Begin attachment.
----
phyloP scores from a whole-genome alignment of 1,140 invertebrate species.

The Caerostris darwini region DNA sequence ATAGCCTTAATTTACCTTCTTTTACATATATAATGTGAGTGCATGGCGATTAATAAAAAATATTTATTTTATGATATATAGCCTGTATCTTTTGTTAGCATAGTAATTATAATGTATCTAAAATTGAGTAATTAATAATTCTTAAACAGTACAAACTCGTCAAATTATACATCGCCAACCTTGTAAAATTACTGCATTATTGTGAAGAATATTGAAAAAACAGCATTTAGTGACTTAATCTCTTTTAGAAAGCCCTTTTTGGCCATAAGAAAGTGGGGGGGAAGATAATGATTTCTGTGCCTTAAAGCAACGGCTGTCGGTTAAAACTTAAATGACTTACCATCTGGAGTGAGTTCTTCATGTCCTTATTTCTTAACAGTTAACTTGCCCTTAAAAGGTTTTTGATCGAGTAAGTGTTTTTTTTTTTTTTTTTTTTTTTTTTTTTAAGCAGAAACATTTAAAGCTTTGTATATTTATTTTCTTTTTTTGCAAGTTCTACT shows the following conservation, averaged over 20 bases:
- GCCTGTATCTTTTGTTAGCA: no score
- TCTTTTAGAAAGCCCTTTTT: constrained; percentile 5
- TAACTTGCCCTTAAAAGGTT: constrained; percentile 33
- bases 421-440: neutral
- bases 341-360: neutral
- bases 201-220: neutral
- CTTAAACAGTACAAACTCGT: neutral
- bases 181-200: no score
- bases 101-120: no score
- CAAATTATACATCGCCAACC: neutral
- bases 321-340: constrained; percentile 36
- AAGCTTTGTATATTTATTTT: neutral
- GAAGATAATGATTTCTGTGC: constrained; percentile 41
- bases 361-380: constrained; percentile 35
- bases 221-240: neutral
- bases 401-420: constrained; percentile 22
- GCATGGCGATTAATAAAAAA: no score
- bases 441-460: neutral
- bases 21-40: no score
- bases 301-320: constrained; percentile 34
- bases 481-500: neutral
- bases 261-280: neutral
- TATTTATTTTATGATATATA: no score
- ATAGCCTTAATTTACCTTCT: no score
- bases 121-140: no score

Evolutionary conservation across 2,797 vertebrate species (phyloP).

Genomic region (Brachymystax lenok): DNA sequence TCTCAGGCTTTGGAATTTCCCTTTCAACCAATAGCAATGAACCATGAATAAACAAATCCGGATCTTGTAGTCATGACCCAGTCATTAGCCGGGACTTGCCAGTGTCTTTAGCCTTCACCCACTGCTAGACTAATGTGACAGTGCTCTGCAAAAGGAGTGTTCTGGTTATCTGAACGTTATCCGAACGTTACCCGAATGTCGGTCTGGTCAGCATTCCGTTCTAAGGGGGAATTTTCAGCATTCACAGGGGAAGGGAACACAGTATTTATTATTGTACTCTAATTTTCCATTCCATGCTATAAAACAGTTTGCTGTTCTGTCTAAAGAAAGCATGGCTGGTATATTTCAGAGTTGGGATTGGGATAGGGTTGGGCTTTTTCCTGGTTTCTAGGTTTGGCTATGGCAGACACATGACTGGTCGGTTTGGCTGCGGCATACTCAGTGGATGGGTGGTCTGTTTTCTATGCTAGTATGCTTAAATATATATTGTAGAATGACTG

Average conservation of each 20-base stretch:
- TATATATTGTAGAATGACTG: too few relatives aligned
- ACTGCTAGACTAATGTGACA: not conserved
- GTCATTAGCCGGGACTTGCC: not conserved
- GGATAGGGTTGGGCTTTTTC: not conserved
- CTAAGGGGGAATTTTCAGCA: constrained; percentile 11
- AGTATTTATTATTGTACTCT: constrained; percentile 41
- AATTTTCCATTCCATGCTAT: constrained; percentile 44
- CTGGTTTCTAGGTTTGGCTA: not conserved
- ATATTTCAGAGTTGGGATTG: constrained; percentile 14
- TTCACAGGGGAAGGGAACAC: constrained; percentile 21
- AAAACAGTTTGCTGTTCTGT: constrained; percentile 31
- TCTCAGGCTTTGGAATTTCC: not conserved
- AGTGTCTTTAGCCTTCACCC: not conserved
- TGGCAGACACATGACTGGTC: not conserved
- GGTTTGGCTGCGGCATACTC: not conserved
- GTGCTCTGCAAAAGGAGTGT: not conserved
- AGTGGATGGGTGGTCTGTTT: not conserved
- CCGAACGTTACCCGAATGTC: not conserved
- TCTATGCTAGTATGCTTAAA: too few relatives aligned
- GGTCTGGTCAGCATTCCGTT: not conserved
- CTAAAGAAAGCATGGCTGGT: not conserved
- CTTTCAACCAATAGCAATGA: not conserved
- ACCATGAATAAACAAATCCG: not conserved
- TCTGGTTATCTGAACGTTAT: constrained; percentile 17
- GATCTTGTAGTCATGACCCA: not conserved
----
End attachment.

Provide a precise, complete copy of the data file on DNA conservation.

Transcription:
phyloP scores from a whole-genome alignment of 1,140 invertebrate species.

The Caerostris darwini region DNA sequence ATAGCCTTAATTTACCTTCTTTTACATATATAATGTGAGTGCATGGCGATTAATAAAAAATATTTATTTTATGATATATAGCCTGTATCTTTTGTTAGCATAGTAATTATAATGTATCTAAAATTGAGTAATTAATAATTCTTAAACAGTACAAACTCGTCAAATTATACATCGCCAACCTTGTAAAATTACTGCATTATTGTGAAGAATATTGAAAAAACAGCATTTAGTGACTTAATCTCTTTTAGAAAGCCCTTTTTGGCCATAAGAAAGTGGGGGGGAAGATAATGATTTCTGTGCCTTAAAGCAACGGCTGTCGGTTAAAACTTAAATGACTTACCATCTGGAGTGAGTTCTTCATGTCCTTATTTCTTAACAGTTAACTTGCCCTTAAAAGGTTTTTGATCGAGTAAGTGTTTTTTTTTTTTTTTTTTTTTTTTTTTTTAAGCAGAAACATTTAAAGCTTTGTATATTTATTTTCTTTTTTTGCAAGTTCTACT shows the following conservation, averaged over 20 bases:
- GCCTGTATCTTTTGTTAGCA: no score
- TCTTTTAGAAAGCCCTTTTT: constrained; percentile 5
- TAACTTGCCCTTAAAAGGTT: constrained; percentile 33
- bases 421-440: neutral
- bases 341-360: neutral
- bases 201-220: neutral
- CTTAAACAGTACAAACTCGT: neutral
- bases 181-200: no score
- bases 101-120: no score
- CAAATTATACATCGCCAACC: neutral
- bases 321-340: constrained; percentile 36
- AAGCTTTGTATATTTATTTT: neutral
- GAAGATAATGATTTCTGTGC: constrained; percentile 41
- bases 361-380: constrained; percentile 35
- bases 221-240: neutral
- bases 401-420: constrained; percentile 22
- GCATGGCGATTAATAAAAAA: no score
- bases 441-460: neutral
- bases 21-40: no score
- bases 301-320: constrained; percentile 34
- bases 481-500: neutral
- bases 261-280: neutral
- TATTTATTTTATGATATATA: no score
- ATAGCCTTAATTTACCTTCT: no score
- bases 121-140: no score

Evolutionary conservation across 2,797 vertebrate species (phyloP).

Genomic region (Brachymystax lenok): DNA sequence TCTCAGGCTTTGGAATTTCCCTTTCAACCAATAGCAATGAACCATGAATAAACAAATCCGGATCTTGTAGTCATGACCCAGTCATTAGCCGGGACTTGCCAGTGTCTTTAGCCTTCACCCACTGCTAGACTAATGTGACAGTGCTCTGCAAAAGGAGTGTTCTGGTTATCTGAACGTTATCCGAACGTTACCCGAATGTCGGTCTGGTCAGCATTCCGTTCTAAGGGGGAATTTTCAGCATTCACAGGGGAAGGGAACACAGTATTTATTATTGTACTCTAATTTTCCATTCCATGCTATAAAACAGTTTGCTGTTCTGTCTAAAGAAAGCATGGCTGGTATATTTCAGAGTTGGGATTGGGATAGGGTTGGGCTTTTTCCTGGTTTCTAGGTTTGGCTATGGCAGACACATGACTGGTCGGTTTGGCTGCGGCATACTCAGTGGATGGGTGGTCTGTTTTCTATGCTAGTATGCTTAAATATATATTGTAGAATGACTG

Average conservation of each 20-base stretch:
- TATATATTGTAGAATGACTG: too few relatives aligned
- ACTGCTAGACTAATGTGACA: not conserved
- GTCATTAGCCGGGACTTGCC: not conserved
- GGATAGGGTTGGGCTTTTTC: not conserved
- CTAAGGGGGAATTTTCAGCA: constrained; percentile 11
- AGTATTTATTATTGTACTCT: constrained; percentile 41
- AATTTTCCATTCCATGCTAT: constrained; percentile 44
- CTGGTTTCTAGGTTTGGCTA: not conserved
- ATATTTCAGAGTTGGGATTG: constrained; percentile 14
- TTCACAGGGGAAGGGAACAC: constrained; percentile 21
- AAAACAGTTTGCTGTTCTGT: constrained; percentile 31
- TCTCAGGCTTTGGAATTTCC: not conserved
- AGTGTCTTTAGCCTTCACCC: not conserved
- TGGCAGACACATGACTGGTC: not conserved
- GGTTTGGCTGCGGCATACTC: not conserved
- GTGCTCTGCAAAAGGAGTGT: not conserved
- AGTGGATGGGTGGTCTGTTT: not conserved
- CCGAACGTTACCCGAATGTC: not conserved
- TCTATGCTAGTATGCTTAAA: too few relatives aligned
- GGTCTGGTCAGCATTCCGTT: not conserved
- CTAAAGAAAGCATGGCTGGT: not conserved
- CTTTCAACCAATAGCAATGA: not conserved
- ACCATGAATAAACAAATCCG: not conserved
- TCTGGTTATCTGAACGTTAT: constrained; percentile 17
- GATCTTGTAGTCATGACCCA: not conserved